History Along the Way

by Eleanor T. Opidl

Part of the J. Shelton Gordon collection of historic letters on the history of the Antelope Valley (see also the Anna and Norman Ross page). Describes scenes along the Angeles Crest Highway with a brief mention of Loomis Ranch.

By Eleanor T. Opid
July 10th 1971

   When you travel the Angeles Forest-Angeles Crest Highway thru the San Gabriel Mountains - on your way to the densely populated "mountains to the sea" on the other side DO you sometimes wonder about the history along the way.

   From the Mill Creek Saddle, not too far from the present picnic area, the old trail left to climb up and over Mt. Pacifico there to descend to the beautiful Loomis Ranch located at the head of Alder Creek which farther down emptied into the Big TuJunga Stream. Back in 1911 Captain and Mrs. Lester Loomis homesteaded there. Their's was a place that radiated warmth and friendliness to all who were privileged to be guests or merely pass thru.

   The Colby sign directs to a wonderful Church Camp operated by the Southwest Conference of the Methodist Church. "Colby Ranch" was homesteaded by Delos and Lillie Colby back in 1891. A beautiful spot near the base of Strawberry Peak where forest and springs of cold water gave abundant supply. Apples and cherries grew for home use and to pack out for sale - no roads, only trails. Colby's was a favorite stop-over spot for fishermen and hunters (open territory then) who frequented the Big TuJunga. Building materials and store foods were animal packed in - first from Acton and later from Pasadena via the Arroyo Seco.

   There were prospectors who found it interesting all along Mill Creek and the Big TuJunga and tributaries. Some of them were George Cogswell, Tom Clark, Ed Fuller, Tom Lucas, and Fred and Gertrude Carlisle. Then there was Bill Houck who had a cabin in Mill Creek not far from the present eating place on the right side of the road. Bill was a jolly, jovial man who dearly loved his mountains.

    On across the high bridge that spans the Big TuJunga and up the grade one soon crosses into Clear Creek Canyon. Here the Los Angeles School System has had for years a Forestry School Camp for their boys and girls. They have planted most of the pine trees close to the road all the way to the saddle where the present Forestry Station is. Here the road meets the Angeles Crest Highway - - one goes either to the right to the Los Angeles area OR to the left, on up toward the Red Box Divide and where the West Fork of the San Gabrial and the Arroyo Seco Canyons meet. Just a short distance and down to the right is the Waterman Forestry Station. A little way below there was Switzer's Camp. Switzer's Camp was the dream and creation of Commodore Perry Switzer in 1883. This was the first resort camp in the mountains above Pasadena. The Bob Watermans who had spent their honeymoon hiking and camping in the general region became friends of Commodore Switzer. In fact, Mt. Waterman is named for Mrs. Waterman, the first white woman to have climbed the mountain. Waterman Station is named for Bob Waterman. years afterthe fire which destroyed so much of the Arroyo Seco and Switzer's Camp, and the natural beauty had returned,the Lloyd B. Austin family created what became -- first "Camp Losa-Dena"to represent Los Angeles and Pasadena - that was in 1912.) Soon it was recognized that Switzer's Camp (later Switzer-Land) became the beloved spot for thousands of hikers. Standing just above a waterfall at the lower part of the camp was the artistic stone chapel -- the only one of its kind within these mountains. Ultimately this was torn down by the U.S. Forest Service -- apparently for safety sake -- the last reminder of the camp that had given pleasure to so many.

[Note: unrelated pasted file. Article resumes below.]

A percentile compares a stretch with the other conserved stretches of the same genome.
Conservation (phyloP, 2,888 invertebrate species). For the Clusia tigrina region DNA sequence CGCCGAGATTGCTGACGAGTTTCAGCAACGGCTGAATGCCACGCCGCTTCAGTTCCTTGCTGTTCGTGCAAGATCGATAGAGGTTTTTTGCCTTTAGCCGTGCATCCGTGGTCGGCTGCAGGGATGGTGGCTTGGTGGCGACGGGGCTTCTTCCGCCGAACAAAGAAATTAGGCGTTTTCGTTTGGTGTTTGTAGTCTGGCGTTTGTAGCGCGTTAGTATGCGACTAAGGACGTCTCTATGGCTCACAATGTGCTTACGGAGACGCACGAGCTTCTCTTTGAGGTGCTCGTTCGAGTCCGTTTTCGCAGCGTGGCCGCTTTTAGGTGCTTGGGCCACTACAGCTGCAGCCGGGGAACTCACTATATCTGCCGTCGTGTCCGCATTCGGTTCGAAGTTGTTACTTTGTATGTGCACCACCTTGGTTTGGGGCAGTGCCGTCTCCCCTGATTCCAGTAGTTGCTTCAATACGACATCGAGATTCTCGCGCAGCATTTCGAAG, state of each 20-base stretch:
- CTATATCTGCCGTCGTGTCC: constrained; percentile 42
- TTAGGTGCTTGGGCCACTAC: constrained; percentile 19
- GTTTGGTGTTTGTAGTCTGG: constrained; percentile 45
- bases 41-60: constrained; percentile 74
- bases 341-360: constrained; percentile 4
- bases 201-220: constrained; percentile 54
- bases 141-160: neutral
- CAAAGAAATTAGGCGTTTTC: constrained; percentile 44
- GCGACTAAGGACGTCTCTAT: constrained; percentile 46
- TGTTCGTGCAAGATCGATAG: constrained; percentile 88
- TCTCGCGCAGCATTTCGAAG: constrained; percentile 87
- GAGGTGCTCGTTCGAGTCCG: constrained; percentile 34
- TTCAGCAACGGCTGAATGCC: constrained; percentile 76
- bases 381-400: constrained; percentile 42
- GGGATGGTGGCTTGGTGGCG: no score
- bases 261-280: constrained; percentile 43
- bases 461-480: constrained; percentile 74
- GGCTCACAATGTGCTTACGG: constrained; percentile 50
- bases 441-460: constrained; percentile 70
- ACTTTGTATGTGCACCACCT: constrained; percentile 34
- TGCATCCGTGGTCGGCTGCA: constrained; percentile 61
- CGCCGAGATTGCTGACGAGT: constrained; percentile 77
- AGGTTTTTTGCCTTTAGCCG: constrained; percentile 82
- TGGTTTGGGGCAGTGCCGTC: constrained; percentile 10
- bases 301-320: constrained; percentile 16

Back to the Angeles Crest Highway -- to the left a trail followed up thru a long canyon, over the shoulder of Strawberry Peak and down to Colby Ranch.

    Continuing the climb, one reaches the Red Box Divide where a U.S. Forestry Station is and where the road forks three ways -- left to follow the main road - to the right on to Mt. Wilson, - the center leads within a mile to the site of Opid's Camp, created in 1914 by John T. and Eleanor T. Opid - a beauty spot in heavily timbered, stream fed canyon coming down from San Gabrial Peak and Disappointment Flats. This is now owned and operated by the City of Long Beach by their Recreational and Educational Departments for their sixth grade children. For over 27 years, Opid's Camp realized the pleasure of welcoming thousands of guests.

   Two miles below in the main West Fork "Valley Forge Lodge" was built and operated by Ernest and Cherie DeVore. Another beautiful spot enjoyed by so many.

   TRY today -1971- to picture this mountain route with only trails, riding and pack stock to transport everything -- except, what was human back-packed and that was plenty. At the higher altitudes, supplies had to be packed in for three to four months on account of the winter snows closing the trails for stock. -----YES, right here in the San Gabriel Mountains!

    It seems you have been taken away from the down road to Los Angeles Basin -- yes, there is some history that way too, but maybe not so interesting. The Angeles Crest Highway takes you thru so much beauty - you hardly realize that you are within the mountains so very near. Pack a lunch and try the whole way thru to Big Pines Park and home into Antelope Valley.

Eleanor T. Opid

1914 - 1941 Picture taken in 1937